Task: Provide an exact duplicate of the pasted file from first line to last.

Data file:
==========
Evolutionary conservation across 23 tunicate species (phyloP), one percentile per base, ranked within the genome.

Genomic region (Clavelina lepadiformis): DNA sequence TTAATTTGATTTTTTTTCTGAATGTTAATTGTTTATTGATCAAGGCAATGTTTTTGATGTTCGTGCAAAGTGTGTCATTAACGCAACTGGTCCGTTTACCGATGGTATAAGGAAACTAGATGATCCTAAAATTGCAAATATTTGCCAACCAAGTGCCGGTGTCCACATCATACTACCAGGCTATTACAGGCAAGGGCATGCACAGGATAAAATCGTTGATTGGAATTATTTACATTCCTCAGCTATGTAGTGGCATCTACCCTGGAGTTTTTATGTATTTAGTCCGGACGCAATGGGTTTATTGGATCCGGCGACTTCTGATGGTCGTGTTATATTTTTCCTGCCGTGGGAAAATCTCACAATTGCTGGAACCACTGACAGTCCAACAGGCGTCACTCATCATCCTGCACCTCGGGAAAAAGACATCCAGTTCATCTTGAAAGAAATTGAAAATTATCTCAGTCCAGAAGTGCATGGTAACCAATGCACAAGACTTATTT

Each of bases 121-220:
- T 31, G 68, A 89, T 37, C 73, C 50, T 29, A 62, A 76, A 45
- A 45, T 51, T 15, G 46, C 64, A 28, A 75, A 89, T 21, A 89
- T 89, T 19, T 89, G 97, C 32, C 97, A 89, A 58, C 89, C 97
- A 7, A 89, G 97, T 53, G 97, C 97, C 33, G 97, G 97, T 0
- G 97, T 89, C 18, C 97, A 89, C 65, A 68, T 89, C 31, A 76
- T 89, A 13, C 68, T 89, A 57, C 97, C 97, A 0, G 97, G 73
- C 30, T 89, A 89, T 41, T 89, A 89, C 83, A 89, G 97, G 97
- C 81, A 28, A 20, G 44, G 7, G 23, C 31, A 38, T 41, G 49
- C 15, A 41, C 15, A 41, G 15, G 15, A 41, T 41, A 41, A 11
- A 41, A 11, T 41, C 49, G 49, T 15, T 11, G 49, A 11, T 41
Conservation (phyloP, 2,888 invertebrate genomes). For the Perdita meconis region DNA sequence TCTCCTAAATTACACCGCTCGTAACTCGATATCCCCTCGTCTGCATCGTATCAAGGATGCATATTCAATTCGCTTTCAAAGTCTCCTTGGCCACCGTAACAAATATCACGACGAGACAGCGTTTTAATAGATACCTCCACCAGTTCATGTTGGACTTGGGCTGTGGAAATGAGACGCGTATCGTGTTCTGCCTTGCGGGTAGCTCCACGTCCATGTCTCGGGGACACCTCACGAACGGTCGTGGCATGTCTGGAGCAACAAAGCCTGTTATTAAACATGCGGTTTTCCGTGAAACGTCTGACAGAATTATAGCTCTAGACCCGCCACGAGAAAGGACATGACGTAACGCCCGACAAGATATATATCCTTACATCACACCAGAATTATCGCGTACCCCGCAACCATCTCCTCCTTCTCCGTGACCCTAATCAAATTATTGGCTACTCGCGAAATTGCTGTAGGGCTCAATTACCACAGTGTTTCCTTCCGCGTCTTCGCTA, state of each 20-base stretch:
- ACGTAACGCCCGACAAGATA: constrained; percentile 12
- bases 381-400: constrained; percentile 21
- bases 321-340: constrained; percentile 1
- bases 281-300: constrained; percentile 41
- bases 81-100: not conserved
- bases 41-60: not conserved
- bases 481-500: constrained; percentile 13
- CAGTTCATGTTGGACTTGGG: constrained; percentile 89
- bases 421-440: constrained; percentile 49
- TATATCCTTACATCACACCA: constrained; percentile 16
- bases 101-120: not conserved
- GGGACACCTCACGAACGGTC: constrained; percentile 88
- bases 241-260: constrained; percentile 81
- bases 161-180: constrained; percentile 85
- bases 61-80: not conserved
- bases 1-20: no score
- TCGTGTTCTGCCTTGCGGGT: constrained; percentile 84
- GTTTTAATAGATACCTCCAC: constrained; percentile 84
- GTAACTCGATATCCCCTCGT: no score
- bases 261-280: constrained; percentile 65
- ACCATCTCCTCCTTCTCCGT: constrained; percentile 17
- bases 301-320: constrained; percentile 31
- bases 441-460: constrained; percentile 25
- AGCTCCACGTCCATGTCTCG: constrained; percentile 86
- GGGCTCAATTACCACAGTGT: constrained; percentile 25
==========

Evolutionary conservation across 23 tunicate species (phyloP), one percentile per base, ranked within the genome.

Genomic region (Clavelina lepadiformis): DNA sequence TTAATTTGATTTTTTTTCTGAATGTTAATTGTTTATTGATCAAGGCAATGTTTTTGATGTTCGTGCAAAGTGTGTCATTAACGCAACTGGTCCGTTTACCGATGGTATAAGGAAACTAGATGATCCTAAAATTGCAAATATTTGCCAACCAAGTGCCGGTGTCCACATCATACTACCAGGCTATTACAGGCAAGGGCATGCACAGGATAAAATCGTTGATTGGAATTATTTACATTCCTCAGCTATGTAGTGGCATCTACCCTGGAGTTTTTATGTATTTAGTCCGGACGCAATGGGTTTATTGGATCCGGCGACTTCTGATGGTCGTGTTATATTTTTCCTGCCGTGGGAAAATCTCACAATTGCTGGAACCACTGACAGTCCAACAGGCGTCACTCATCATCCTGCACCTCGGGAAAAAGACATCCAGTTCATCTTGAAAGAAATTGAAAATTATCTCAGTCCAGAAGTGCATGGTAACCAATGCACAAGACTTATTT

Each of bases 121-220:
- T 31, G 68, A 89, T 37, C 73, C 50, T 29, A 62, A 76, A 45
- A 45, T 51, T 15, G 46, C 64, A 28, A 75, A 89, T 21, A 89
- T 89, T 19, T 89, G 97, C 32, C 97, A 89, A 58, C 89, C 97
- A 7, A 89, G 97, T 53, G 97, C 97, C 33, G 97, G 97, T 0
- G 97, T 89, C 18, C 97, A 89, C 65, A 68, T 89, C 31, A 76
- T 89, A 13, C 68, T 89, A 57, C 97, C 97, A 0, G 97, G 73
- C 30, T 89, A 89, T 41, T 89, A 89, C 83, A 89, G 97, G 97
- C 81, A 28, A 20, G 44, G 7, G 23, C 31, A 38, T 41, G 49
- C 15, A 41, C 15, A 41, G 15, G 15, A 41, T 41, A 41, A 11
- A 41, A 11, T 41, C 49, G 49, T 15, T 11, G 49, A 11, T 41
Conservation (phyloP, 2,888 invertebrate genomes). For the Perdita meconis region DNA sequence TCTCCTAAATTACACCGCTCGTAACTCGATATCCCCTCGTCTGCATCGTATCAAGGATGCATATTCAATTCGCTTTCAAAGTCTCCTTGGCCACCGTAACAAATATCACGACGAGACAGCGTTTTAATAGATACCTCCACCAGTTCATGTTGGACTTGGGCTGTGGAAATGAGACGCGTATCGTGTTCTGCCTTGCGGGTAGCTCCACGTCCATGTCTCGGGGACACCTCACGAACGGTCGTGGCATGTCTGGAGCAACAAAGCCTGTTATTAAACATGCGGTTTTCCGTGAAACGTCTGACAGAATTATAGCTCTAGACCCGCCACGAGAAAGGACATGACGTAACGCCCGACAAGATATATATCCTTACATCACACCAGAATTATCGCGTACCCCGCAACCATCTCCTCCTTCTCCGTGACCCTAATCAAATTATTGGCTACTCGCGAAATTGCTGTAGGGCTCAATTACCACAGTGTTTCCTTCCGCGTCTTCGCTA, state of each 20-base stretch:
- ACGTAACGCCCGACAAGATA: constrained; percentile 12
- bases 381-400: constrained; percentile 21
- bases 321-340: constrained; percentile 1
- bases 281-300: constrained; percentile 41
- bases 81-100: not conserved
- bases 41-60: not conserved
- bases 481-500: constrained; percentile 13
- CAGTTCATGTTGGACTTGGG: constrained; percentile 89
- bases 421-440: constrained; percentile 49
- TATATCCTTACATCACACCA: constrained; percentile 16
- bases 101-120: not conserved
- GGGACACCTCACGAACGGTC: constrained; percentile 88
- bases 241-260: constrained; percentile 81
- bases 161-180: constrained; percentile 85
- bases 61-80: not conserved
- bases 1-20: no score
- TCGTGTTCTGCCTTGCGGGT: constrained; percentile 84
- GTTTTAATAGATACCTCCAC: constrained; percentile 84
- GTAACTCGATATCCCCTCGT: no score
- bases 261-280: constrained; percentile 65
- ACCATCTCCTCCTTCTCCGT: constrained; percentile 17
- bases 301-320: constrained; percentile 31
- bases 441-460: constrained; percentile 25
- AGCTCCACGTCCATGTCTCG: constrained; percentile 86
- GGGCTCAATTACCACAGTGT: constrained; percentile 25